Cultural highlights of Latium

The gardens of the Villa d`Este at Tivoli. Hadrian`s Villa at Tivoli. Villa Lante near Viterbo. Palazzo Barberini in Palestrina which houses a 1st Century BC mosaic depicting the Nile in flood. The Byzantine frescoes in the crypt of the 11th Century Basilica of Santa Maria in Anagni. The Palazzo Farnese by Vignola at Caprarola. The 13th Century Italian Gothic church of Santa Maria Maggiore at Ferentino. 17th Century frescoes by Domenichino in the chapel at Grottaferrata.

Festivals in Latium

Spring is the main season for festivals in Latium. Genzano holds the `Infiorata`, Marta has the `Barabbata`. In the autumn there is the `Sagra dell`uva` grape festival in Marino. The influence of Rome is obvious in this area, supplemented by either proximity to coast or country.  

Gastronomy in Latium

Sage, rosemary and bay are used extensively to season. Specialities of the region include Spaghetti alla carbonara, Suppli (croquettes made with rice, meat and mozzarella), Carciofi alla giudia (artichokes fried crisp in olive oil and sprinkled with lemon juice), Saltimbocca alla romana (veal with ham and sage), Torta di ricotta. Frascati is the best-known white wine of the region although similar wines made from the Trebbiano grape include Colli Albani and Castelli Romani. Very few red wines are produced, but the best is Torre Ercolana.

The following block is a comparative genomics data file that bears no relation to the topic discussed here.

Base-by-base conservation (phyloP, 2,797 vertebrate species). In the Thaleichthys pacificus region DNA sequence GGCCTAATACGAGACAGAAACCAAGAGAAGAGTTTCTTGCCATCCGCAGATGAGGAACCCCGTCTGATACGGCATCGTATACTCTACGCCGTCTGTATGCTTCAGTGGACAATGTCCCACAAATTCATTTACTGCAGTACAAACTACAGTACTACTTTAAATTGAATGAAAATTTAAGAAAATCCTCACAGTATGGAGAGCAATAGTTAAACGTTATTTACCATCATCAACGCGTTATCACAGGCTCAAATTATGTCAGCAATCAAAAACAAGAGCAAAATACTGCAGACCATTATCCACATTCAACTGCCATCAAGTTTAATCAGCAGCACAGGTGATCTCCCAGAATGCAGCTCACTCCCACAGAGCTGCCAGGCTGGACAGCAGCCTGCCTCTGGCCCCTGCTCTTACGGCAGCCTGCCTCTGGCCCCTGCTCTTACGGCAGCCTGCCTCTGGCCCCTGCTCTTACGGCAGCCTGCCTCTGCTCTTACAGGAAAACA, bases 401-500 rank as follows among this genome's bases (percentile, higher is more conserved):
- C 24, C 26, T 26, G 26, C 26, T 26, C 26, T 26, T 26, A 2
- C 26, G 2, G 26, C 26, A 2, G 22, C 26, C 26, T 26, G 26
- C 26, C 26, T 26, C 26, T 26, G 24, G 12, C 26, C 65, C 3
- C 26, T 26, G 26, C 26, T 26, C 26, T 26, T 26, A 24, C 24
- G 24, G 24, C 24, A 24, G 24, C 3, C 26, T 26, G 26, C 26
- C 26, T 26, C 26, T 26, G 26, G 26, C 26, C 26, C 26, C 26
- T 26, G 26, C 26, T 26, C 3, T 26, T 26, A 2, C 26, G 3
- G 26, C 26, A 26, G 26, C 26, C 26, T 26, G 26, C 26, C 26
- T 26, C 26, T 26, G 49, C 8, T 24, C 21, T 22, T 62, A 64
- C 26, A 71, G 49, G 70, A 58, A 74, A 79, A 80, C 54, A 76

Luxury fly-drive tailormade touring holiday to Tuscany, Umbria and Latium

About Umbria

An Expressions tailor-made holiday to Umbria offers the chance to explore a lesser-known rural area of Italy. Umbria is a gentle, undulating land of hills, river valleys, a patchwork of fields, vines and olives similar in many ways to her better-known neighbour, Tuscany, yet in other ways so very different. Umbria evokes a deeper rusticity, a less ‘polished' feel than Tuscany, the secrecy and mysticism of the Middle Ages and yet because of this holds a charm and fascination for the visitor. The hill towns are superb in their own right; steep, narrow cobbled streets with overhanging arches, the grey stone enlivened here and there by pots of geraniums. Ancient crafts remain very much alive, with ceramics and woodwork in particular. Umbria abounds in Roman architecture with Gubbio and Spoleto being noteworthy and there are Etruscan remains too. The food is hearty and earthy too with truffles and porcini, sausages and salami being regional specialities. Yet Umbria also has some of the most important religious sites in Europe, such as the Basilica of St Francis in Assisi and throughout the region are to be discovered outstanding works of art by Perugino, Giotto, Pinturicchio and Gozzoli. Umbria is an intriguing region that awaits further discovery.